THE STRUGGLE OF SLOVENE BOYS AND GIRLS FOR FREEDOM
The intertwining and clashing of patriarchal constraint with love and the consensual marital principle in Slovenia in the Late Middle Ages
After the formal triumph of the consensual principle in the ecclesiastical teachings of the Church in the 12th century, the verification at the Council of Trent in 1563 and its successful social implementation, the more determined young men were able to assert their wishes and particularly love in their quest for a spouse. However, with the rise of the absolutist state in the 17th and 18th centuries, intergenerational tensions increased. This eroded not only the materialist essence of matrimony, which was usually negotiated between the bride and the bridegroom’s parents, but also the essence of the absolutist state with the emperor as the patriarch. This resulted in an apparent paradox: the Church supported the young people, while the state supported the parents. Support, however, was not always solid. A testimony to this is the selfwilled engagement and the intended marriage of Marija Dizma Count Barbo-Waxenstein from 1760-1764, who together with his beloved Ivana Nepomuška Baroness Billichgratz withstood social demands as embodied in his father Jošt Vajkard. However, the favourable end of the affair for the couple came so late that the previously loudly extolled love emotions among aristocratic circles had already begun the retreat to intimacy. In Carinthia, a system of religious-moral rigorism was being implemented. Love and marriage, even though the latter was formally free, could not be outlived past the standard material (preservation of property) and moral demands, i.e. respect of but not also absolute subordination to parents.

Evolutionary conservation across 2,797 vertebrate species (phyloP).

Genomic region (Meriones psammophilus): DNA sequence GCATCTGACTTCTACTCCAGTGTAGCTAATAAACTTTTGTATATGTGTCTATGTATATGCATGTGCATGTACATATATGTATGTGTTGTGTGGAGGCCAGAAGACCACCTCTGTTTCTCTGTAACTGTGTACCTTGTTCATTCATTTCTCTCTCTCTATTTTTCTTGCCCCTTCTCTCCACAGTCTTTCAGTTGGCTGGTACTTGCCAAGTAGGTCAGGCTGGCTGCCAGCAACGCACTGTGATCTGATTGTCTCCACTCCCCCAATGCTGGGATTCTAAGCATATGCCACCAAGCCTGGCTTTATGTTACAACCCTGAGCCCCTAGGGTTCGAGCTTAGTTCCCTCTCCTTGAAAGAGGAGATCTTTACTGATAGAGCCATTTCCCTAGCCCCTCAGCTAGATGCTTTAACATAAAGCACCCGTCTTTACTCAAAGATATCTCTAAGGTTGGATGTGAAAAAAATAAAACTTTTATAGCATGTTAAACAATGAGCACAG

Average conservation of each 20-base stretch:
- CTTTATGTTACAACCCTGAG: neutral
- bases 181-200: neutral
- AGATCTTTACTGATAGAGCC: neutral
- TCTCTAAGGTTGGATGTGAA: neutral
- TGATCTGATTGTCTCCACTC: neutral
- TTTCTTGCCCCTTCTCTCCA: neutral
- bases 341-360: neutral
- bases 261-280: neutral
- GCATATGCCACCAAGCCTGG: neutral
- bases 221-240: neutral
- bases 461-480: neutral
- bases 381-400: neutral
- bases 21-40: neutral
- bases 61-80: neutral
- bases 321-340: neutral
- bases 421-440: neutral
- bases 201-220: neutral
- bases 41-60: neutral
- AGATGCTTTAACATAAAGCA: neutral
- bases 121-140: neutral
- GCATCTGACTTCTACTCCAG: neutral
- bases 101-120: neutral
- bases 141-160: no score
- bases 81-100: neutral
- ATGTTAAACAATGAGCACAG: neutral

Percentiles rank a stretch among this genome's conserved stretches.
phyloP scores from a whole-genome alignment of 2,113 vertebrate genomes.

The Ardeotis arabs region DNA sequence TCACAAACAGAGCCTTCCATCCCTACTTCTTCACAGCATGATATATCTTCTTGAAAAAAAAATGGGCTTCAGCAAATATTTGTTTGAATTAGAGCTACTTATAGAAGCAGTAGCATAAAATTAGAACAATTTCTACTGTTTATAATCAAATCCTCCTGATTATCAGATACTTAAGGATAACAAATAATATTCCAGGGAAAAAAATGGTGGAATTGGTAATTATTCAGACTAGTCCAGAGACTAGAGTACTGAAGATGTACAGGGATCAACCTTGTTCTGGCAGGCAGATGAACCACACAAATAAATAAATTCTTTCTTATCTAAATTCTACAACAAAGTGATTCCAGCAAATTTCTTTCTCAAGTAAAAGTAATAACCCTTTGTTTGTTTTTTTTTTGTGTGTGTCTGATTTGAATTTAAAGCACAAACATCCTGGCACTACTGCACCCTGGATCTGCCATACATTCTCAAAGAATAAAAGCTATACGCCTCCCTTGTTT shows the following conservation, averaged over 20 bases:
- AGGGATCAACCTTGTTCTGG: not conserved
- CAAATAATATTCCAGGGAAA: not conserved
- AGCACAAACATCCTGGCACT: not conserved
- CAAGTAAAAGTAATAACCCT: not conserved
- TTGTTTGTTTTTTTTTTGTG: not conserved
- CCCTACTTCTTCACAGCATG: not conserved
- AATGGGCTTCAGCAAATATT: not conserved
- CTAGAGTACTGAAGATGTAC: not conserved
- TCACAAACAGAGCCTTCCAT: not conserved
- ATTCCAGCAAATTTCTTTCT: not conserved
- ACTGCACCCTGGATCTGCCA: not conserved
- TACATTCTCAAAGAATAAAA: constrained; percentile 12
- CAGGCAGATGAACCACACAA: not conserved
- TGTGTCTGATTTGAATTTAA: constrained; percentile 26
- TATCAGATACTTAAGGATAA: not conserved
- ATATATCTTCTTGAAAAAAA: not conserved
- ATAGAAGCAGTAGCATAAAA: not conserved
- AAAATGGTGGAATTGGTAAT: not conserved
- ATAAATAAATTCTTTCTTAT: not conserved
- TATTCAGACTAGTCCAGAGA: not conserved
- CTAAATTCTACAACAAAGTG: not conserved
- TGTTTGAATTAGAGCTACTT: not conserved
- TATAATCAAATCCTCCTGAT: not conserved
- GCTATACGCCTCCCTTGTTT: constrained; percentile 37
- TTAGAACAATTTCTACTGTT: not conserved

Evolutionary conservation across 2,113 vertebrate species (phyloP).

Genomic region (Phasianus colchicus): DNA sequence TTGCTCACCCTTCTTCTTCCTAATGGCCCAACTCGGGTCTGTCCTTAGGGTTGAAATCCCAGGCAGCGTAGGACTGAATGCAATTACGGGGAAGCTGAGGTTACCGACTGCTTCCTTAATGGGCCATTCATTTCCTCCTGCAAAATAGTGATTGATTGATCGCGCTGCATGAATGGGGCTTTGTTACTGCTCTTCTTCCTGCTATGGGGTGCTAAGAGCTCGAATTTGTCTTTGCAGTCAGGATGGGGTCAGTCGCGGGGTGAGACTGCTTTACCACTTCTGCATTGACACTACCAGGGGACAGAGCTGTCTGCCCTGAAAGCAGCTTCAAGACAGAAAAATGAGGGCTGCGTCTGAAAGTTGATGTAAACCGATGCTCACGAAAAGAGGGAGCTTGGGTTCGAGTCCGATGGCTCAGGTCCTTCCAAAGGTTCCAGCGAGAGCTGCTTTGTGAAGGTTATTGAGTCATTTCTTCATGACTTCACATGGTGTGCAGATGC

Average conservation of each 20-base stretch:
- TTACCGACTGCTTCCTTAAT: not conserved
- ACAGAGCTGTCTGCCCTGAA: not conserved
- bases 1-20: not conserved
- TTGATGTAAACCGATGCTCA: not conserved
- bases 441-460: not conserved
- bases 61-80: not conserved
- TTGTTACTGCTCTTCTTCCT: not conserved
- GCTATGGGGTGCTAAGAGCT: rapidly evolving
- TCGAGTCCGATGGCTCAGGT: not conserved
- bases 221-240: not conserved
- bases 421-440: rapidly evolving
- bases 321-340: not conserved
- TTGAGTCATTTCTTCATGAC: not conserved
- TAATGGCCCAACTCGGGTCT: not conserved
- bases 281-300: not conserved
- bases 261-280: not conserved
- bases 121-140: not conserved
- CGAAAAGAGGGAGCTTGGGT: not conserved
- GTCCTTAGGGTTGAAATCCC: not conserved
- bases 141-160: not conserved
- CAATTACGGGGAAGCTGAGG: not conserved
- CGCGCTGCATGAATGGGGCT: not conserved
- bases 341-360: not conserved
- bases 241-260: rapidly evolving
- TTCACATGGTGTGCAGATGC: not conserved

“WARTIME WEDDINGS” DURING THE FIRST WORLD WAR
The article deals with wartime weddings during the First World War. The data about these weddings is based on the parochial registers of the town parishes of Ljubljana and the notices in the dailies Slovenec and Slovenski narod. The author presents the dimensions of “wartime weddings” and the motives for getting married, including the following: from the opportunity to become eligible for social support to the formalization of long-term non-marital relationships and the recognition of illegitimate children.
GUEST-HOUSES IN JESENICE BETWEEN THE END OF THE 19TH CENTURY AND THE SECOND WORLD WAR
The article describes everyday-life in guest-houses around Jesenice between the end of the 19th century and the start of the Second World War. It features guest-houses as important centres of social life, as places for meeting people, having fun and relaxing after a tiring day, as well as places of tippling and “immorality”. The clientele of a particular guest-house provided a good reflection of the national and political divisions in Jesenice. The division of guest-houses into the more eminent ones, on the one hand, and those for the “commoners”, on the other, is also indicative of the social differences in this industrial settlement.